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Small changes can deliver major improvement 


Customer experience is the new battleground for success in today’s highly competitive markets. Technology vendors will often tell you that winning that battle requires an expensive overhaul of technology in your contact centre, including your on-prem technology. However, we’ve found that a longer-term strategy of zooming-in on a series of small improvements can help you improve your customers experience and stay ahead of competitors. 

This can be achieved by adopting a mindset of making small changes across your business. These small changes can then result in a number of marginal gains that can deliver transformational results when all combined. Successful customer experience is the sum of the small interactions a customer has with a business. It’s the little things like the chocolate on the customer’s hotel pillow, sending a timely appointment reminder, having sight of purchase history, preferences as you answer your customer’s call, or automatically routing your high-value customers to the front of the queue.

This  ‘marginal gains’ mindset of perfecting and optimising all the small things, is helping businesses deliver expert customer experience levels, without replacing their entire infrastructure. Here are a few inspirational examples of how marginal gains can deliver major results:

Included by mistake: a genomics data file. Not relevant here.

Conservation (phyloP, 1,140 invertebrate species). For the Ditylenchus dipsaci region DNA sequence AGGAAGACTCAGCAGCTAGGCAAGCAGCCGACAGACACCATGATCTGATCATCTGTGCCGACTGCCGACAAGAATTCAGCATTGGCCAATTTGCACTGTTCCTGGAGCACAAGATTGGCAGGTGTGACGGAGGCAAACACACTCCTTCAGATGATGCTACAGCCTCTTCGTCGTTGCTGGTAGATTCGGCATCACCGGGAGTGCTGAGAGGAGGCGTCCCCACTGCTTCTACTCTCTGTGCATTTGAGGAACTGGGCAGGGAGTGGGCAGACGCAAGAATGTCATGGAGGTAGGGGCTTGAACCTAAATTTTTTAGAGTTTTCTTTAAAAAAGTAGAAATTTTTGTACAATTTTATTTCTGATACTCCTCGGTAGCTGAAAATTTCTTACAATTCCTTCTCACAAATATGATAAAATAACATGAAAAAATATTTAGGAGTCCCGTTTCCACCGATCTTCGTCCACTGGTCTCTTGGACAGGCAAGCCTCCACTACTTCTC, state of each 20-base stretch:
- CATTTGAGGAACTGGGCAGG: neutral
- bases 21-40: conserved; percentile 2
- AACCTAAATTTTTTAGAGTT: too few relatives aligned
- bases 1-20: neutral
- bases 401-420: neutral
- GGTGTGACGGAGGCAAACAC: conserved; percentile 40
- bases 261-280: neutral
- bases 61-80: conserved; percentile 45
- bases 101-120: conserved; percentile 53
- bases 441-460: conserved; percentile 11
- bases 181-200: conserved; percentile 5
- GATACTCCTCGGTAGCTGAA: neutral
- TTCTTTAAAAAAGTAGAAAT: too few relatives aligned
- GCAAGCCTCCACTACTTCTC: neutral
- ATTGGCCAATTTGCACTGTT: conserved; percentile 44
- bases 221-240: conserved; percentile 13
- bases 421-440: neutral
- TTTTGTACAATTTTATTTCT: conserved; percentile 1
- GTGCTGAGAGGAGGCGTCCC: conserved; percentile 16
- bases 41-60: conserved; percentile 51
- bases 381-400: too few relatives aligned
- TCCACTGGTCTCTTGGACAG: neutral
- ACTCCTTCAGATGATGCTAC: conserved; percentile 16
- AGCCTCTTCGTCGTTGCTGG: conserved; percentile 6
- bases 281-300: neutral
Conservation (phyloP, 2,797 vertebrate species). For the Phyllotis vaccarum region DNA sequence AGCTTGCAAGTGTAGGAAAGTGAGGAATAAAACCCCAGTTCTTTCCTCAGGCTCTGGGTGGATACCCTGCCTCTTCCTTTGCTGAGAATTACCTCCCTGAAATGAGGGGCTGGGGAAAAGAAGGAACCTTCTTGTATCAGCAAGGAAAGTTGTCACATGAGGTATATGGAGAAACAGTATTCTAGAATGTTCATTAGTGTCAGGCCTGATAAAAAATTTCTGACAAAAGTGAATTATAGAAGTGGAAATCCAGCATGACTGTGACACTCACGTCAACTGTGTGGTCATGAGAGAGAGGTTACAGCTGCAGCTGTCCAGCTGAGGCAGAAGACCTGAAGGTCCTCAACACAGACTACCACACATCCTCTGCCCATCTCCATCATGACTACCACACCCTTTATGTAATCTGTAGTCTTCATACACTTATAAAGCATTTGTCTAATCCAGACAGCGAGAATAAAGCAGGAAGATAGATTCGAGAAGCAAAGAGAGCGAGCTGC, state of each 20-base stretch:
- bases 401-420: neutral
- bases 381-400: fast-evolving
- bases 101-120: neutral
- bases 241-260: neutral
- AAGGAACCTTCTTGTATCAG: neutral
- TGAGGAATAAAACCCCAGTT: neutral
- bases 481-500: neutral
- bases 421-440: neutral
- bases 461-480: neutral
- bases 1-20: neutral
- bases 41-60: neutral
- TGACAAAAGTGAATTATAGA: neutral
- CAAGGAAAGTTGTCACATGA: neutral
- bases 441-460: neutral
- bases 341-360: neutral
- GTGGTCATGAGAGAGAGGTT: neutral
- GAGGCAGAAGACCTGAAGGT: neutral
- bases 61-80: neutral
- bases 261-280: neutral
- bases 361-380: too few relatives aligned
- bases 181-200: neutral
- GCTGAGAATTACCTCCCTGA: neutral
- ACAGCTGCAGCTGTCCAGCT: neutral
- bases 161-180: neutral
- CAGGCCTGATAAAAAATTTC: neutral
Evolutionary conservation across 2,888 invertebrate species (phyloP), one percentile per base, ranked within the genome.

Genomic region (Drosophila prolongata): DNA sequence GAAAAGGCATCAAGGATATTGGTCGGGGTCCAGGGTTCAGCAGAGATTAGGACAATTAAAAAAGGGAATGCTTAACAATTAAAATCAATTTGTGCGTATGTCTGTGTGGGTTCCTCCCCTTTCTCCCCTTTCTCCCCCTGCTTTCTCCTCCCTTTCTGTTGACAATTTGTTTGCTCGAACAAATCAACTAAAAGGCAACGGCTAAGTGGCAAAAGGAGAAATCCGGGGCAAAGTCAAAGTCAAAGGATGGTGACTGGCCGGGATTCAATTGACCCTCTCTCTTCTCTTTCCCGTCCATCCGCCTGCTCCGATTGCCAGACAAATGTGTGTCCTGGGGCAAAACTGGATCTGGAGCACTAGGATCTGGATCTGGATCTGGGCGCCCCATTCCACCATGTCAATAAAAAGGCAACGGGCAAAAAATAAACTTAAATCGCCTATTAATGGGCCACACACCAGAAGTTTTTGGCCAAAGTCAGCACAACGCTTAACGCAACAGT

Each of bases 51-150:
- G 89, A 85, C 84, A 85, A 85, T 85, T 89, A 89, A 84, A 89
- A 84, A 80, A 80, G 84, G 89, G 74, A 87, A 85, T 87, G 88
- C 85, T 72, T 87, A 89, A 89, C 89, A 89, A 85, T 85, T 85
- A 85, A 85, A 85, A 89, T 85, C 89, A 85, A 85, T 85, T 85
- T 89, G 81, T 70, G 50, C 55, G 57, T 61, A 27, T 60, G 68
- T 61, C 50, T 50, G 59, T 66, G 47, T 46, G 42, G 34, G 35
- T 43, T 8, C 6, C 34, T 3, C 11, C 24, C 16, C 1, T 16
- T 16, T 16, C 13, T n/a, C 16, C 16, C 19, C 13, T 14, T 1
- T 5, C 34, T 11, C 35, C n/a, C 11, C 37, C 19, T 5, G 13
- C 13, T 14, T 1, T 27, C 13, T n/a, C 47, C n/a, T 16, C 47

Virginia Mason Hospital, located in Seattle, USA, implemented a series of improvements to its internal reporting culture, which resulted in a huge increase in staff productivity and a 74% reduction in liability premiums paid to insurers. The hospital encouraged staff to file reports when anything went wrong, prevented medical errors by changing labelling on drugs, improved the design of surgical equipment and added text to colour-coded patient wristbands to ease identification for all staff. These small, incremental changes have seen the hospital become one of the safest in the world.

The world’s most innovative businesses already use marginal gains to improve their services. Back in 2014, Google discovered that lightening the shade of blue on advertising links in Gmail and Google Search increased the number of click-throughs. The business tested 41 shades of blue to see which performed best, and ultimately, this marginal change earned Google an extra $200m in advertising revenue.

In 2001, Japanese student Takeru Kobayashi, approached the annual Nathan’s Hot Dog Eating Contest with a remarkable marginal gains mindset. Rather than the standard approach of scoffing as many hot dogs as possible as quickly as possible, Kobayashi snapped them in half and trialled various chewing and swallowing techniques. This approach saw him almost double the world record by eating an incredible 50 hot dogs in 12 minutes.

Marginal gains that transform your contact centre and customer experience.

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